As an extension, and important member of, your school’s (or district’s) team, it’s important that you stay in the know.  When you are working with a particular student, be aware of any changes, disciplinary actions, added services, or incidents involving him or her.  Also, keep others involved with the student, such as Special Education Case Managers, Counselors, or Administrators, in the loop on changes on your end.


In addition to interacting with students and school staff, effective communications with parents/guardians, partnering agencies, and referred providers are important.  Creating methods and systems for staying in touch, collaborating, and reporting will help to streamline these communications.  Figure out the best ways to stay in touch with various parties, and establish timelines for reoccurring outreach.

How can you best interact with parents/guardians?  If the parents do not speak English, you will need to have access to a trained language interpreter.  Also, consider confidentiality requirements.  


Be prepared for increased needs for mental health services, which will likely mean more referrals and larger caseloads.  Each new school year may bring an entire new client roster, or additions to a previous lineup.  Likely, the referrals will pour in faster than in prior years.  Figure out how you will meet this demand.  It may mean that you, and your school/district team, will need to triage student needs, and start working with those students with the serious and urgent circumstances right away, and holding off on seeing those with less imminent needs.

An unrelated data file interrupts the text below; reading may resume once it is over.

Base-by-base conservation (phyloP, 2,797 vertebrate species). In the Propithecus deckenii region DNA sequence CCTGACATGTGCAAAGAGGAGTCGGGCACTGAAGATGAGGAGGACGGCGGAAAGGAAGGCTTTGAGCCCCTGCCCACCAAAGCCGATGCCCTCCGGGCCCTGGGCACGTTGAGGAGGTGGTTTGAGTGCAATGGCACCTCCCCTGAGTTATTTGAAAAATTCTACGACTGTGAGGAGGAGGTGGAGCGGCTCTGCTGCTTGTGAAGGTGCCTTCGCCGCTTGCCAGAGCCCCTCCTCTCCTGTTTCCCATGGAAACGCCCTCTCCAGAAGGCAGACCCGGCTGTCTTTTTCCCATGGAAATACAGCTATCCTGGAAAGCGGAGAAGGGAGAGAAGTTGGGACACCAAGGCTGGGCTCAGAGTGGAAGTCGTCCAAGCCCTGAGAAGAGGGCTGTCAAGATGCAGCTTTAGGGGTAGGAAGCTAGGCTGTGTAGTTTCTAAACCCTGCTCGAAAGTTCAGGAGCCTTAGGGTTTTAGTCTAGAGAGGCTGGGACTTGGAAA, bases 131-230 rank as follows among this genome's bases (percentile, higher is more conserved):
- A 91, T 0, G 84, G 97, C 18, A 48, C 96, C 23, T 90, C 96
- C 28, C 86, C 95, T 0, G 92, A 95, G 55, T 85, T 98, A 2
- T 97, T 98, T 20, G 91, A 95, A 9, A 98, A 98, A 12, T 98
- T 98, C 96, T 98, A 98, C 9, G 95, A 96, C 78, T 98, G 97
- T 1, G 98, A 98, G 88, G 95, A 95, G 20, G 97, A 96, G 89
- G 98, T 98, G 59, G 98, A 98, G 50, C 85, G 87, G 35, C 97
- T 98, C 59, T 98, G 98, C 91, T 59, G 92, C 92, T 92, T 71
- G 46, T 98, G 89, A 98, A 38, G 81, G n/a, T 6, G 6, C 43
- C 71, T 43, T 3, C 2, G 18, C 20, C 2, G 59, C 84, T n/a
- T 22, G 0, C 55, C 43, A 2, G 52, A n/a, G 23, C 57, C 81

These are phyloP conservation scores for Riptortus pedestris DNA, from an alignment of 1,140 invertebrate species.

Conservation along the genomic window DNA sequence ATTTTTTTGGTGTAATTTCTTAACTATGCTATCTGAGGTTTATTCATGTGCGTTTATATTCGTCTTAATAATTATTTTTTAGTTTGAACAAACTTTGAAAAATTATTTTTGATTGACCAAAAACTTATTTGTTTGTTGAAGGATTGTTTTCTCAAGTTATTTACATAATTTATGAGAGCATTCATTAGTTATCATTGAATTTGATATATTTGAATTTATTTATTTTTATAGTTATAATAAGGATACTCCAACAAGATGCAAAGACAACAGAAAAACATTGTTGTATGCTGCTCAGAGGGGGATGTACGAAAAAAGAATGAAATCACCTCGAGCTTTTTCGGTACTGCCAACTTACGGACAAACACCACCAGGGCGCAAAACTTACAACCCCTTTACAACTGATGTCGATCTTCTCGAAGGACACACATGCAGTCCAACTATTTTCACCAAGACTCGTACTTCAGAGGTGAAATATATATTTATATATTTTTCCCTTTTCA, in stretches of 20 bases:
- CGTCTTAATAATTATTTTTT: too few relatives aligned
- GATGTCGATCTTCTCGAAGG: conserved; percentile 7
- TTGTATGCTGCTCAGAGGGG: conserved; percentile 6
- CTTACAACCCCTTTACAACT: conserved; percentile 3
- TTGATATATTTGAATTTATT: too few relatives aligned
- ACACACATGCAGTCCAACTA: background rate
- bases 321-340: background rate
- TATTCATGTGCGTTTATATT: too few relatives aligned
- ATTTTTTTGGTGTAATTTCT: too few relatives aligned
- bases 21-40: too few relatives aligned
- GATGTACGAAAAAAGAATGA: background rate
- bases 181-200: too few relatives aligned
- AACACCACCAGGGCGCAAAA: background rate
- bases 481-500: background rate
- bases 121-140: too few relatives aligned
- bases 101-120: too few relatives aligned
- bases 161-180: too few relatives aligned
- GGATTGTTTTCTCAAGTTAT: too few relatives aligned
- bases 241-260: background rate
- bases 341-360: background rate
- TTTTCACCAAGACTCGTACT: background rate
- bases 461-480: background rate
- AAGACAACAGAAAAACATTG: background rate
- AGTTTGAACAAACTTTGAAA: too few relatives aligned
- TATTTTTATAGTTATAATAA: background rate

What does this mean for the remaining students needing help?  Of course, their concerns will also need to be met.  This can involve communicating with team members, delegating tasks, and referring to outside agencies.  These tasks are also very time-consuming, which means you will need to set clear goals for yourself and schedule your days, weeks, and months accordingly.  This also highlights the importance of organization and time-management. 


Assessing student needs through the intake process is an important first step.  The more accurately we assess client needs, the more specific and targeted the treatment will be.  This directly impacts the outcomes and the duration of the treatment, and potentially frees up time and space to treat additional students.

Having solid assessments measures, tools, and protocols are imperative.  Knowing which methods to use and how to use them, as well as asking the right questions, and accurately documenting responses are all important parts of this process. 


It is crucial to have efficient and effective systems in place.  These include data collection, accurate documentation and record keeping, and tracking and reporting on progress.  This will provide clarity and consistency, and help to improve the quality of service, decision-making, and problem-solving.  It also makes it easier to delegate tasks, train others, and communicate outcomes.  With these systems, we can see progress and areas of new or continued need.

Other ways for SSWs (CSWs and CMs) to prepare for the challenges the new school year may bring include being flexible and open to learning, maintaining boundaries and work-life balance, and practicing self-care.  Remember, SSWs are crucial to the betterment of students, schools, and the community at large.  The more prepared they are from the start, the better impact they will have.


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Lori Granieri